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HIVE EXCLUSIVE: Will Video Be Recession Proof?

13 Apr, 2001 By: Joan Villa


The common wisdom that video rental's low price tag makes it recession-proof may get put to the test this year if the nation's currenteconomic slowdown accelerates into an erosion of consumer confidence that drives down retail spending.

Already, UCLA's Anderson Business School's economic forecast issued this month raises the probability of a recession to 90% by the end of the year. That means two consecutive quarters of negative growth, beginning atthe latest with the first quarter of 2002, the report says.

So far, the growth slowdown has hit businesses without filtering through to consumers, other than in battered stock portfolios and the announcement of layoffs at a number of companies. While consumers have cut back on some major purchases, analysts expect far more belt-tightening by the summer.

Research firm Alexander & Associates predicts consumers will curtail spending by the third quarter as their savings in the stock market dwindle, and income and jobs seem uncertain.

"This is not a consumer-led recession," explains president Bob Alexander, who has been assessing economic trends and marketing strategies to help studios maintain critical sellthrough sales this holiday season. "This is led by the technology sector and spreading into industry first, so we haven't really seen yet what consumers are going to do."

Video traditionally has been exempt from this kind of downturn, however, and many in the industry believe this year will be no exception. Cambridge Associates' president, analyst Dick Kelly, says that when economies from the United Kingdom to Japan have suffered, video has done well. "You could argue that people would look at the cost of a movie and say let's go down to Blockbuster and spend $4," he explains. "The video business, with respect toconsumer activity, is pretty much recession-proof given its good value."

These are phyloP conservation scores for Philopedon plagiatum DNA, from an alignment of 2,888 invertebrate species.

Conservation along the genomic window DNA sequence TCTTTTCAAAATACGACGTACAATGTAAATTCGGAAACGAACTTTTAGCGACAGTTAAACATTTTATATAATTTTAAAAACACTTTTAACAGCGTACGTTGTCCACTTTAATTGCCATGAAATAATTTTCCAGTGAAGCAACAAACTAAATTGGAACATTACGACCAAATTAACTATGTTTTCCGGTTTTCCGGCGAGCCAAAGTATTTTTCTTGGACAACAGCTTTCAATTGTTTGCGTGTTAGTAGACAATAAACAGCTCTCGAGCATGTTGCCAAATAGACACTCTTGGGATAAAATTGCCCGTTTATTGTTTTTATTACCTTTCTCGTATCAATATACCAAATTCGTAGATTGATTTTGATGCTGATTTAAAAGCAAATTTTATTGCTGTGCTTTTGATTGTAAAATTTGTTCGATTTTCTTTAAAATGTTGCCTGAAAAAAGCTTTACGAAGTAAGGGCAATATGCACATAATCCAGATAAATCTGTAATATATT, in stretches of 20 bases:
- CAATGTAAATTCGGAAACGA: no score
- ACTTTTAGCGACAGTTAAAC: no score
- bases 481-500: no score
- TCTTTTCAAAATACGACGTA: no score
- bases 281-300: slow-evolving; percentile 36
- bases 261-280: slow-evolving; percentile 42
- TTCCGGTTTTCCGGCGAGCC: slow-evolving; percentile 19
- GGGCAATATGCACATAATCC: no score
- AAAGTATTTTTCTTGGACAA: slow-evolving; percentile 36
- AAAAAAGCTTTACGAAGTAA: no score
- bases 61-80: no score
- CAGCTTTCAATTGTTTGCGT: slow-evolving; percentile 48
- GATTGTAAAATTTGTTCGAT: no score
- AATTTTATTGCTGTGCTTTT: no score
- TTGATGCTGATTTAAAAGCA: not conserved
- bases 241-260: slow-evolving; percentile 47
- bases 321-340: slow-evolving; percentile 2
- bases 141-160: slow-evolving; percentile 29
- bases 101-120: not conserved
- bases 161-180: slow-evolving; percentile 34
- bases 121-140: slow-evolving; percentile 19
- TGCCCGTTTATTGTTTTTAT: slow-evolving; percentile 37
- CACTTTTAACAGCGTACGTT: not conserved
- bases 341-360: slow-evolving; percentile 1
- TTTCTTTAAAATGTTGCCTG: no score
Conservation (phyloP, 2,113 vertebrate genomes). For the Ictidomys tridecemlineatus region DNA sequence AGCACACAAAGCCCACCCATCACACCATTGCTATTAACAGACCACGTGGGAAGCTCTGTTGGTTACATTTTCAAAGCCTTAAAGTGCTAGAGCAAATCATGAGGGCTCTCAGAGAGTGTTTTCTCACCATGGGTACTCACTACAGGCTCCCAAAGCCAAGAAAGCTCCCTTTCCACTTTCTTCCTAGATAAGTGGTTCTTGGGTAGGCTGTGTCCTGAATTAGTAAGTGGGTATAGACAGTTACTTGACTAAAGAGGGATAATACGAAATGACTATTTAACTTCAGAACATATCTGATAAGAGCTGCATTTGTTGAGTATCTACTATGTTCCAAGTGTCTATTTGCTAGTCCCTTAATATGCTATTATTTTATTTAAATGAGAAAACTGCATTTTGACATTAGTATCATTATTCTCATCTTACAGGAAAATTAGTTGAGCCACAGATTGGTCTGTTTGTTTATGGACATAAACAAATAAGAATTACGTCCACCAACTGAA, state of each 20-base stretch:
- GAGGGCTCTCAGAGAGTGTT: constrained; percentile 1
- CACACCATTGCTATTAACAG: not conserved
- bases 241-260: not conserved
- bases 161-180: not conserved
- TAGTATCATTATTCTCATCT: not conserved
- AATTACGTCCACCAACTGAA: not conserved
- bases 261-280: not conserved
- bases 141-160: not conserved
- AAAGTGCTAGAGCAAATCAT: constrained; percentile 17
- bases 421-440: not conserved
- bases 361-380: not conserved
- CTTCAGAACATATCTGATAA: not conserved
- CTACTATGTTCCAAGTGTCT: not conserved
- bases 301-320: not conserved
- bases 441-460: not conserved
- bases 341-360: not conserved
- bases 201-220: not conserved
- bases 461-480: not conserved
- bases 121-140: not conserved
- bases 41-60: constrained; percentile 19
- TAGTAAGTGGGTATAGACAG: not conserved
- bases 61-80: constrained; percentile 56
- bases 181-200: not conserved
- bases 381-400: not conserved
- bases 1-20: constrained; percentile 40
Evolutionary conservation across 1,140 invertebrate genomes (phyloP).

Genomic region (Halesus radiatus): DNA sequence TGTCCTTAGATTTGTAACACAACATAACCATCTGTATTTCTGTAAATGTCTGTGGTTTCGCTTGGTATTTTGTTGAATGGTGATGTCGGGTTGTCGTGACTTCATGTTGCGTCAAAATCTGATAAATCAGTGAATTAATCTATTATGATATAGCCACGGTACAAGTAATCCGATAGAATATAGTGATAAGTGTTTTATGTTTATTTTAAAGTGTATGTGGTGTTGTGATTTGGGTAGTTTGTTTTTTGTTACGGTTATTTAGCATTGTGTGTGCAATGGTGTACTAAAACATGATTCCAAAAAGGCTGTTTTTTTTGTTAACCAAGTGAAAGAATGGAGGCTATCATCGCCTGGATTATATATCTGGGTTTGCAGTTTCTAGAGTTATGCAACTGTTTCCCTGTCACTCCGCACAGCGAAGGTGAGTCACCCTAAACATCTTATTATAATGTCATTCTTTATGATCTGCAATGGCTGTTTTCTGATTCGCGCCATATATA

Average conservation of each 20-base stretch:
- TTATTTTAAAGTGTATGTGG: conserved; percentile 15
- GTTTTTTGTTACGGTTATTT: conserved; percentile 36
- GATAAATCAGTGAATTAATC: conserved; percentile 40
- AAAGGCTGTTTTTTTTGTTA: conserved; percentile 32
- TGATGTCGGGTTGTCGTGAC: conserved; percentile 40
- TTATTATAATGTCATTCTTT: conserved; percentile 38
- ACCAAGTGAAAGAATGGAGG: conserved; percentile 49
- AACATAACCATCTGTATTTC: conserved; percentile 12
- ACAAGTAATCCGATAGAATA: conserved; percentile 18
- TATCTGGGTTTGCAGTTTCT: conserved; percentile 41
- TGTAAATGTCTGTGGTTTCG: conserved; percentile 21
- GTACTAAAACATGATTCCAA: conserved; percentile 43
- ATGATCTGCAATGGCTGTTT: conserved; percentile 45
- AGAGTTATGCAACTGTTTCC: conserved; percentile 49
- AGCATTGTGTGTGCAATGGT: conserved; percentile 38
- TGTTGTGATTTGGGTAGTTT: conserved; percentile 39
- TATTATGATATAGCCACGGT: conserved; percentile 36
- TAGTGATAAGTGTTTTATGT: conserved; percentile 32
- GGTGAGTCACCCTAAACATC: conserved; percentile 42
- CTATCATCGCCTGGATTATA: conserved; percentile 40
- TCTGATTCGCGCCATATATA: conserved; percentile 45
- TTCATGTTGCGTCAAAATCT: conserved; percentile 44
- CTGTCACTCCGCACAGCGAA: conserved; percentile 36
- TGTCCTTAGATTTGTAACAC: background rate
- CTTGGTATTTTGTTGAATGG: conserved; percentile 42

A downturn "should play well for us as cheap entertainment," agrees KenGraffeo, senior v.p. of marketing for Universal Studios Home Video. With acore audience of families, video "is perfect for them," he says. "I would expect it would help retail quite a bit."

Meanwhile, more than 16 million DVD players have sold through to consumers, according to the industry-funded DVD Entertainment Group, and another 17 million are expected to ship to retailers by the end of the year.

Alexander predicts DVD hardware's relatively low price will help futureadoption. While consumers have dramatically slowed their purchase of computers, "in the consumer trade-off, DVD is favored," he says.

Some independent retailers project DVD rentals will be 50-50 with VHS late in the fall, and even behemoth Blockbuster has pegged DVD as high as 25% of rental revenues by the end of the year.

So far, "DVD has proven that consumers have an appetite for this format regardless of the economic condition," notes Laura Abele, marketing manager for New Line Home Video.